I'm from Colorado, now living in Oregon. Ma'am and Sir weren't something we grew up with, though I'm sure my dad would have liked it if we called him sir. I don't hear kids here using either term. Do kids where you live say ma'am and sir? How do they address adults? Do you think that ma'am/sir is polite? Or is it outdated?
Saying "Yes, Ma'am/ Yes, Sir"? Regional? Polite? Outdated?
I, for one, would be taken aback if a kid called me "ma'am"! It's bad enough enough when a store clerk does it, it makes me feel old!
It isn't that common here in the Midwest either, really. We don't really use titles like that at all, just speak directly with please/thank you/excuse me as necessary.
I am originally from WA state, so the whole thing seems ridiculous and antiquated to me. Also, I HATE being called ma'am. HATE IT.
I think it's outdated and/or regional. People just don't talk that way around here, and it would sound excessively formal. DH used to say "ma'am" to servers in restaurants and such (he's from TN), and it actually made me feel vaguely uncomfortable. Some of the servers - mostly in the hotel based restaurants - took it without a second thought, but I did see the occasional one give him an odd look.
I'm not really a big fan of the "children as inferiors" school of manners, so I wouldn't even think of teaching kids to use "sir" and "ma'am". Around here, most people give kids their first names. My kids, for instance, use first names for the parents of all their friends. DD1 has one neighbourhood friend whom she's known since they were about three and four. I didn't even know her dad's last name until about a year and a half ago. Things are just very loose around here.
When I lived in the South it was pretty traditional...My L was taught in daycare and school to address adults with Ma'm,Sir and Miss or Mr....I was okay with it..Just a form or respect...Now that we are living back in the North I don't hear it from anybody else..lol But my L still says it...My relatives love to hear her talk..she has been here a year so she has lost her southern twang but not her manners...lol And I also say Yes Ma'm to her....
We live in the South, so, as others have said, ma'am and sir are commonly heard. It's respectful. My son has fallen out of the habit, but my daughter still uses ma'am and sir with everyone except her close friends, regardless of their age. I think it's a martial arts thing. They are all about respect.
It doesn't have to be about children being inferior. My daughter was taught to use ma'am and sir with everyone to show respect (not by me, but by her taekwondo instructors). She even says ma'am or sir to little kids, which seems a bit weird, but she is so used to it.
Fair enough. I've never seen it used that way - only used to reinforce the adult's superior social position. I've always found the "sir" and "ma'am" stuff a bit bizarre, but I was also raised in an area where one just doesn't hear it very much.
It's along the lines of saying please and thank you here. Just something you say because it's polite.
I live in the Northeast and ma'am and sir is no typically heard across the board. It isn't unusual for a store clerk (or anyone unfamiliar) to say "ma'am" or sir to someone to get their attention but I would find it very strange to hear a young child use either term.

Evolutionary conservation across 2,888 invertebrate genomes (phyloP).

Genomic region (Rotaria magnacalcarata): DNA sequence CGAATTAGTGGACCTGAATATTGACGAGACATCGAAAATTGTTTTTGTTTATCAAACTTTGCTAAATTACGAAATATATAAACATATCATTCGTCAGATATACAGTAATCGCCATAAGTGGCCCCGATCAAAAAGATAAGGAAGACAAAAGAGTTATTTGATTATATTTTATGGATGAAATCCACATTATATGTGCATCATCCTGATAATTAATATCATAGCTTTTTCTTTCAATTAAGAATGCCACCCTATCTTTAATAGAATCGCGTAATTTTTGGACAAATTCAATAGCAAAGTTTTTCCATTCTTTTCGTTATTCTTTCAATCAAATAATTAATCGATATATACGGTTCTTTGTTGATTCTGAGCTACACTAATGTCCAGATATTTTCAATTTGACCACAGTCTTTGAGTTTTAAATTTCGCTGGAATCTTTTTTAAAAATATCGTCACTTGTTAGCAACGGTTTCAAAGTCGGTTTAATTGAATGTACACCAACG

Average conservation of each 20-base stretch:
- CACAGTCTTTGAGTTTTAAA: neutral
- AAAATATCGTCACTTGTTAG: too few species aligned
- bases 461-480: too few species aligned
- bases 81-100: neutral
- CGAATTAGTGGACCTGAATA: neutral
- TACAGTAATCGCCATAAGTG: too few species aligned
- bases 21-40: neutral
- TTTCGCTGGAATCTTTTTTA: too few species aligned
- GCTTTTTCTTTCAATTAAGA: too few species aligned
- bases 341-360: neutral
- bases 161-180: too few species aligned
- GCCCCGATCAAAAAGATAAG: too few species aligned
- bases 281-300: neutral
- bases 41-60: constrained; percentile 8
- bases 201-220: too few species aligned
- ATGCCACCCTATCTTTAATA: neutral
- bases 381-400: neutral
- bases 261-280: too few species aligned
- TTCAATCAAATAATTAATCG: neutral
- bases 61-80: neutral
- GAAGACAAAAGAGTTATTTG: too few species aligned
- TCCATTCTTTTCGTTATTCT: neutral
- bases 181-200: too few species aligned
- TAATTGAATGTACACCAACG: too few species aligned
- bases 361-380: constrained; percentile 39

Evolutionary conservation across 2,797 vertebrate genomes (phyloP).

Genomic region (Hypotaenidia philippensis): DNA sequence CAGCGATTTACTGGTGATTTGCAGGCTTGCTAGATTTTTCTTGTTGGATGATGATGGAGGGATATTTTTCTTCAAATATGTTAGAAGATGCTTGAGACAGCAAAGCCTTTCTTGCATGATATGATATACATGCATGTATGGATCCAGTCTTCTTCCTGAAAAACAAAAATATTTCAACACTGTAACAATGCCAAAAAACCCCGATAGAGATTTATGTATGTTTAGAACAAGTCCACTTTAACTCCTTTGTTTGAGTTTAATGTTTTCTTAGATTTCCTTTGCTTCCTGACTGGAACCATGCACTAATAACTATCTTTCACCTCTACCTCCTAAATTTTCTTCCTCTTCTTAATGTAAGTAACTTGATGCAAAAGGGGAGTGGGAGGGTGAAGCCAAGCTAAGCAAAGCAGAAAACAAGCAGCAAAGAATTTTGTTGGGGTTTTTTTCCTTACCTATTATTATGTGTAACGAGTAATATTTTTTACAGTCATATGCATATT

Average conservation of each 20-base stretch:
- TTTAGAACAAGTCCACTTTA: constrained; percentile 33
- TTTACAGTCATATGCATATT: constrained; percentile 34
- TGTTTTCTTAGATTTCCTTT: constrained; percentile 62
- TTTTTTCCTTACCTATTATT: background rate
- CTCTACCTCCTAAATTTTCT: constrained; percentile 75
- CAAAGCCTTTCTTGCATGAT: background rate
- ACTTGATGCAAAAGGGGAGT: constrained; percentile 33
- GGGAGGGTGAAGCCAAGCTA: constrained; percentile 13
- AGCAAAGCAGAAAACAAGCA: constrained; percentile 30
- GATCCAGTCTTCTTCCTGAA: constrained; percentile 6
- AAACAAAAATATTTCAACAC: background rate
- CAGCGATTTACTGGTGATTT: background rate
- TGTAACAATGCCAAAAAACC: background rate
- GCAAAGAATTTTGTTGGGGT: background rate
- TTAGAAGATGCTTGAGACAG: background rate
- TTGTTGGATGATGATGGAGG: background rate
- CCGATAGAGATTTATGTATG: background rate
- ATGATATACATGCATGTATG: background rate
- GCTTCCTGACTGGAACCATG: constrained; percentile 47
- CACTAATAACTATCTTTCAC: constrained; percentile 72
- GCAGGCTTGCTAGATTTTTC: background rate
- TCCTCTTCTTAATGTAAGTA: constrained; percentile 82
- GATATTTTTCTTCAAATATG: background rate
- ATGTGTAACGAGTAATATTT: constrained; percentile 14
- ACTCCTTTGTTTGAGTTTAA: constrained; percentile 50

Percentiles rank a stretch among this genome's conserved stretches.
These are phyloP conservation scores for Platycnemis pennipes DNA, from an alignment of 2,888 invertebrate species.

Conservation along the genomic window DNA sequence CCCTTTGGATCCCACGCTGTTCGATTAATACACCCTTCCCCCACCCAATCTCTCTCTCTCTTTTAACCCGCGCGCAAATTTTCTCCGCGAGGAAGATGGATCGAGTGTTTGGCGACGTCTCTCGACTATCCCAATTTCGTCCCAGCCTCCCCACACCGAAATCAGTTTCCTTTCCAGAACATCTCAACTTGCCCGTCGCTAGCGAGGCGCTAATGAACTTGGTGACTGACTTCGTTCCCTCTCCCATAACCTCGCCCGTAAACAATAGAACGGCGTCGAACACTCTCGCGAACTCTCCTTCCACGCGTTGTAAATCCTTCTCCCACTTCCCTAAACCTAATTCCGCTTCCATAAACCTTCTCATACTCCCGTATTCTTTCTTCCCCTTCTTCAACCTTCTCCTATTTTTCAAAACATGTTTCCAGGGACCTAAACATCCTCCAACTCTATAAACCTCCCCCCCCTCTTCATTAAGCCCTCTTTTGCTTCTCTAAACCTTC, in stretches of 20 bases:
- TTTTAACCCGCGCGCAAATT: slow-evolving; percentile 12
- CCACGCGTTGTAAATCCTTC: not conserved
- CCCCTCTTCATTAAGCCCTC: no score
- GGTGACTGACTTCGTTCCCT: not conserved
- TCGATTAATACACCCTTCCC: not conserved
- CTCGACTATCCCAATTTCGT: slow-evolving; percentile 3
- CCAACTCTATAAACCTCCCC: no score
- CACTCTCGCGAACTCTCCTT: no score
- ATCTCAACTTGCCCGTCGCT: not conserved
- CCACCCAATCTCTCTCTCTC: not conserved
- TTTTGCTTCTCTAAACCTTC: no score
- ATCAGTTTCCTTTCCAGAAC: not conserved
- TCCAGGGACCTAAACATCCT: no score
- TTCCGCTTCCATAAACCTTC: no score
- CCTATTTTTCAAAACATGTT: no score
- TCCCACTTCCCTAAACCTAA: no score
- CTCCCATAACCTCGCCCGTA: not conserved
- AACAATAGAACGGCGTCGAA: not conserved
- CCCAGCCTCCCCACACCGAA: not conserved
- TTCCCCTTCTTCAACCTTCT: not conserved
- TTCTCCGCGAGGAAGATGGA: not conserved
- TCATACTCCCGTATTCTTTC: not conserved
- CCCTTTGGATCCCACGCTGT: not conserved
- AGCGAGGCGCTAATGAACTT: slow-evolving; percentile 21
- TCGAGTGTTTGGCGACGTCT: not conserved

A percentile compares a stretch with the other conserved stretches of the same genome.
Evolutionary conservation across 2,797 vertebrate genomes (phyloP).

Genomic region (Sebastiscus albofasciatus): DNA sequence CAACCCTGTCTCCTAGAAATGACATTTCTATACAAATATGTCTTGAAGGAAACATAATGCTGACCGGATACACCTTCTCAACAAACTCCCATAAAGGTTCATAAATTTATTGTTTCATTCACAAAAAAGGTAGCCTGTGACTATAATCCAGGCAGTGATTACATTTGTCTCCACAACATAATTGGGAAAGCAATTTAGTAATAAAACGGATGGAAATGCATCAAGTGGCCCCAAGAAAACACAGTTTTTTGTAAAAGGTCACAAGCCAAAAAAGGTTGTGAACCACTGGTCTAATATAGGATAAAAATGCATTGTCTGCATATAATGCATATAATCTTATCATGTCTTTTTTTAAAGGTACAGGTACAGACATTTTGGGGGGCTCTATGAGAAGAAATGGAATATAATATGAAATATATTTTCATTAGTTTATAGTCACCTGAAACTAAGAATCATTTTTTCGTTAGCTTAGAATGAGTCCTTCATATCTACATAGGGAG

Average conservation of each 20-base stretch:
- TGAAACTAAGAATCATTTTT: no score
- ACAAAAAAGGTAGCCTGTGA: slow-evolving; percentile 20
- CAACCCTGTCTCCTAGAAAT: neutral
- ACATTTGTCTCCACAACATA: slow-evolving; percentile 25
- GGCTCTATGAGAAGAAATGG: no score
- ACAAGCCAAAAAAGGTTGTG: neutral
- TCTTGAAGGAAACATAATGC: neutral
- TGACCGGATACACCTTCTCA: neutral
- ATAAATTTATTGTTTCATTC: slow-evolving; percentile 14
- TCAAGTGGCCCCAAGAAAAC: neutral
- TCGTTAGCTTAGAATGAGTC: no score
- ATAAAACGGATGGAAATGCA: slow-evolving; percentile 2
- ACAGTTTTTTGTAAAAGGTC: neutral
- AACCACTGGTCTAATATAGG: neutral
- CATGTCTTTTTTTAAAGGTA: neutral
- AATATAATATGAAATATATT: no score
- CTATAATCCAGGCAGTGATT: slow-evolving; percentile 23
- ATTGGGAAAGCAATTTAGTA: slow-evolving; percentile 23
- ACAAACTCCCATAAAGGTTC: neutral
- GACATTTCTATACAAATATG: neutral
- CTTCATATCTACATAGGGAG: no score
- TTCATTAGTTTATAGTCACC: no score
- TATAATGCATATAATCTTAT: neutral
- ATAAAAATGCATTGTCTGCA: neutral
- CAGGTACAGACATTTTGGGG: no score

The "Miss" thing really rubs me the wrong way. There is a group of moms in town that started the Miss business. As far as I know, none of them are from the South.
I alienated myself when I told one mother that if she wanted her child to not call me by my first name, that was fine but please call me Mrs. (last name) not Miss Caneel. To me, Miss is a label for an unmarried woman or a 20 yo babysitter or preschool teacher, not a mid-40s married woman. I continued to correct the mother and child to the point of many eye rolls, I just could not stand the sound of it.
I live in the Northwest. Here in the white community, it is rarely or never heard. But in the African-American community, it is fairly common - a sign of respect, politeness, of being "raised right". Perhaps from families with Southern roots. I find it cute here, but it made me uncomfortable when I lived in rural Georgia. There, racism was overt, and it felt like another little way of maintaining distance between races, ages, whatever.
When I lived in France, I learned that it was considered rude to to answer a question or greet a person, without their name or the equivalent of sir or ma'am. They never taught that in high school French! But that was 40 years ago, and could have changed since then for all I know.
The children in my daughter's public school are encouraged to call the teachers and school staff by their first name. My daughter really seemed to want a bit more formality and would address them as Teacher Annnie, Teacher Rich, etc. now that she is getting older and no one else is doing it she's switched to the simple first name.
Most of our adult friends would be hideously uncomfortable if she addressed them with a formal total, so we are on first name basis with almost everyone.
bow to no one! I realize I am going overboard but I just want them to know they are equal with every single person.
When I was a social worker I was addressed as "Miss" dalia. Totally fine with that. We call our doctors by their first name, like "Dr. Jack" and "Dr. Jill".